3. Strikes the right balance between inviting participation and making unilateral decisions.
  4. Communicates directly.
  5. Self-assured without appearing presumptuous.

I could go on forever with these lists if I wanted to, but, don’t worry, I won’t. What I would like to do is just delve a little deeper into something called “charisma.”

In my recent article called Change Management Methodologies I talked about charisma–i.e. I read an interesting article published by the Fast Company last year called “Cultivating Charisma: How Personal Magnetism can Help (or Hurt) you at Work” by Olivia Fox Cabane author of “The Charisma Myth,” in which she says, “There’s no one form of charisma that is good or bad per se. There’s only the right form of charisma for the particular situation” and “It’s charisma that helps determine which ideas get adopted and how effectively your projects are implemented.”

But can you develop charisma or is it something you were born with?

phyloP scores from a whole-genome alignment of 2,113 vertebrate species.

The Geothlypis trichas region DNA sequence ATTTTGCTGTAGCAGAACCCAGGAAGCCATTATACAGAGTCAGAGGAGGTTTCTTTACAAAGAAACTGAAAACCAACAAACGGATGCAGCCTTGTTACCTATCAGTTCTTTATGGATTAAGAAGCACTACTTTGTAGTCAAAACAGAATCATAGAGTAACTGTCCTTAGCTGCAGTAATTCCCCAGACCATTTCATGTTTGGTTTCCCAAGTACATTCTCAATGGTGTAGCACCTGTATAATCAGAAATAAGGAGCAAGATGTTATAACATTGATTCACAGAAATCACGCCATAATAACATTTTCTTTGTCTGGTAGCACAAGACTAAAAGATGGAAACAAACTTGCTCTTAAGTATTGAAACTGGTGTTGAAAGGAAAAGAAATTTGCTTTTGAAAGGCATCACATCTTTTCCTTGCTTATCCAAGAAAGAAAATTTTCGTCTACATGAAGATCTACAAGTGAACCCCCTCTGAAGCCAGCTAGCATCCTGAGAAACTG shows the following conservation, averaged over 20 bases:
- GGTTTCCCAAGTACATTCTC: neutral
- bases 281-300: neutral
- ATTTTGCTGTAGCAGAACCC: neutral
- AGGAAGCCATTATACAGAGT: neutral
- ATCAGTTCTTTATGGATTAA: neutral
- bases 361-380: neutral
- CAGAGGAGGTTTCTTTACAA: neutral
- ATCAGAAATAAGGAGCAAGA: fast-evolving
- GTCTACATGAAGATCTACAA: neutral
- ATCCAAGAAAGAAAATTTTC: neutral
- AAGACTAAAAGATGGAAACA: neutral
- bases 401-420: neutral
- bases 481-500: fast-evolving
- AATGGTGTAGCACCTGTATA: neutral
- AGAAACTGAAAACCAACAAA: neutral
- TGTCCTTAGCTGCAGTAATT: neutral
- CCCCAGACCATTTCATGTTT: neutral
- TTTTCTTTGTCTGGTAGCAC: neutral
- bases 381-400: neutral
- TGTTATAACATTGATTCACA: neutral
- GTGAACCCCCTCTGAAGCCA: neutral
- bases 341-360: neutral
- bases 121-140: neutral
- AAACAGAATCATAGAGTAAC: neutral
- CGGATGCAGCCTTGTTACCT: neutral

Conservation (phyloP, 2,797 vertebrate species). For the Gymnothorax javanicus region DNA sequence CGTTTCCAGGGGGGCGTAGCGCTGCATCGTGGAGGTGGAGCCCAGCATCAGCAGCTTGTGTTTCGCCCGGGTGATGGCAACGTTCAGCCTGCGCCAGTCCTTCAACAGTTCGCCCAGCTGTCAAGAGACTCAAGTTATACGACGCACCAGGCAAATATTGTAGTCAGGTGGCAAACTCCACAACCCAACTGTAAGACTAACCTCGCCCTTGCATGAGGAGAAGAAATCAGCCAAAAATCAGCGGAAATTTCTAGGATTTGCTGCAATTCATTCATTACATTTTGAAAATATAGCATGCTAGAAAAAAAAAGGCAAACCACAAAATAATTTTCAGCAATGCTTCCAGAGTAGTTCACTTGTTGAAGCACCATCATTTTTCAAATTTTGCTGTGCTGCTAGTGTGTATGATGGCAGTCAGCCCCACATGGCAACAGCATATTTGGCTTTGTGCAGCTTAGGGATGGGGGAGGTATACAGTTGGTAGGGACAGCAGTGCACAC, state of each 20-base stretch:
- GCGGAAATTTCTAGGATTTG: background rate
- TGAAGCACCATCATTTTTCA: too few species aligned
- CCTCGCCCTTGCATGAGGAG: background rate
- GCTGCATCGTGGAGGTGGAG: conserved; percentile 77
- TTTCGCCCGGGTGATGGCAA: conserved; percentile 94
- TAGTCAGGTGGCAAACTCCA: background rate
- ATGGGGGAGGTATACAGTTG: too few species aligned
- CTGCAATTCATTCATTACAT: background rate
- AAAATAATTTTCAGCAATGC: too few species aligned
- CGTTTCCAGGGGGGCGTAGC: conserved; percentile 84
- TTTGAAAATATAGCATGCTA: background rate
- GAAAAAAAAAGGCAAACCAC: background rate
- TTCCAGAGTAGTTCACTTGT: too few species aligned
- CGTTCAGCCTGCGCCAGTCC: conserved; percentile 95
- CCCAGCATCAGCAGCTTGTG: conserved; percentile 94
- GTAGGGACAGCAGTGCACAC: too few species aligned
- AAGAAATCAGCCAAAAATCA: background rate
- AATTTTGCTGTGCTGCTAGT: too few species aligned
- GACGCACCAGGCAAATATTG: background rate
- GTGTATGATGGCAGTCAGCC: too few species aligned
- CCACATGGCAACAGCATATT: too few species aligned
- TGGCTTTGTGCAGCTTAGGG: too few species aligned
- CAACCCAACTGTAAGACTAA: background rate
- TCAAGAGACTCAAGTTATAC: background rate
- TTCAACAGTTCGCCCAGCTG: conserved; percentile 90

This article called “How to Be Charismatic” on wikiHow seems to think you can as it cites the following (oops sorry another list):

  1. Exude confidence.
  2. Show charisma through your body language.
  3. Make people feel special.
  4. Be witty.
  5. Be engaging.

My personal view is that whilst you can develop confidence, you cannot develop charisma.

I’ll bet you are wondering what the point of all this is!

What I am alluding to is that a person who has a calling to be a Change Manager not only needs an amount of training and experience, but also needs many personal attributes/characteristics to be successful at what they do. Clearly, training is the first rung of the ladder which is followed by experience, but personal attributes/characteristics are those that are already there, but (to an extent) can be nurtured and honed through experience.